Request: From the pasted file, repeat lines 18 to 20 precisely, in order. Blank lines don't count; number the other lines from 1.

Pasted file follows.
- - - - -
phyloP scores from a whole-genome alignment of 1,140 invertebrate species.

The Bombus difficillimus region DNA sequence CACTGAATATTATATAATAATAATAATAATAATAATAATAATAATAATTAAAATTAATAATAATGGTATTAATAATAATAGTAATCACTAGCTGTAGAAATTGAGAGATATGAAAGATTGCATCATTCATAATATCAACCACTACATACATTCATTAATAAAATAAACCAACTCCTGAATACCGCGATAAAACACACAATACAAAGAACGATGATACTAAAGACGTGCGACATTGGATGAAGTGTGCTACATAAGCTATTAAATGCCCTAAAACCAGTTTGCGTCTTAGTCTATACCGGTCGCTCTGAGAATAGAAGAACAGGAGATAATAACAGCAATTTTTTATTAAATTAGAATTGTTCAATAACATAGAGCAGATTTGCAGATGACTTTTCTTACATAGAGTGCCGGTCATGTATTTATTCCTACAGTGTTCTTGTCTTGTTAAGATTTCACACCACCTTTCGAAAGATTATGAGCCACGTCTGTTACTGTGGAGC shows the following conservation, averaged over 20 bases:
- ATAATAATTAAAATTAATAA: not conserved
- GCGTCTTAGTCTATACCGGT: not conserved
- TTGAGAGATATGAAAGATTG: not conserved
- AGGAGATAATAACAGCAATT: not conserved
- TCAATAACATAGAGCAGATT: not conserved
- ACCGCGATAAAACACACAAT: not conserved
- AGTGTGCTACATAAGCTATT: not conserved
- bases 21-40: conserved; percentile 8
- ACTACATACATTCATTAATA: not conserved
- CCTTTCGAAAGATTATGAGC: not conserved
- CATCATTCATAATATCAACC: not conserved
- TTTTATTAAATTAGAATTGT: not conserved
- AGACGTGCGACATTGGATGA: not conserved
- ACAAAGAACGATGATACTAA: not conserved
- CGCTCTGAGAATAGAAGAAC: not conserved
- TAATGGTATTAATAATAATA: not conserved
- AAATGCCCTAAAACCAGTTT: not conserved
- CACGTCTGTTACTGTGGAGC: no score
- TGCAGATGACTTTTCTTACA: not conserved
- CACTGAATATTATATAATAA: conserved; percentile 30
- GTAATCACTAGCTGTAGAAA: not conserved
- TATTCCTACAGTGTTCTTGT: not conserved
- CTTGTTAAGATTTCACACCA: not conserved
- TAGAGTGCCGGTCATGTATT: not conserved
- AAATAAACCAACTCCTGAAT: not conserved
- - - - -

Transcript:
- TAATGGTATTAATAATAATA: not conserved
- AAATGCCCTAAAACCAGTTT: not conserved
- CACGTCTGTTACTGTGGAGC: no score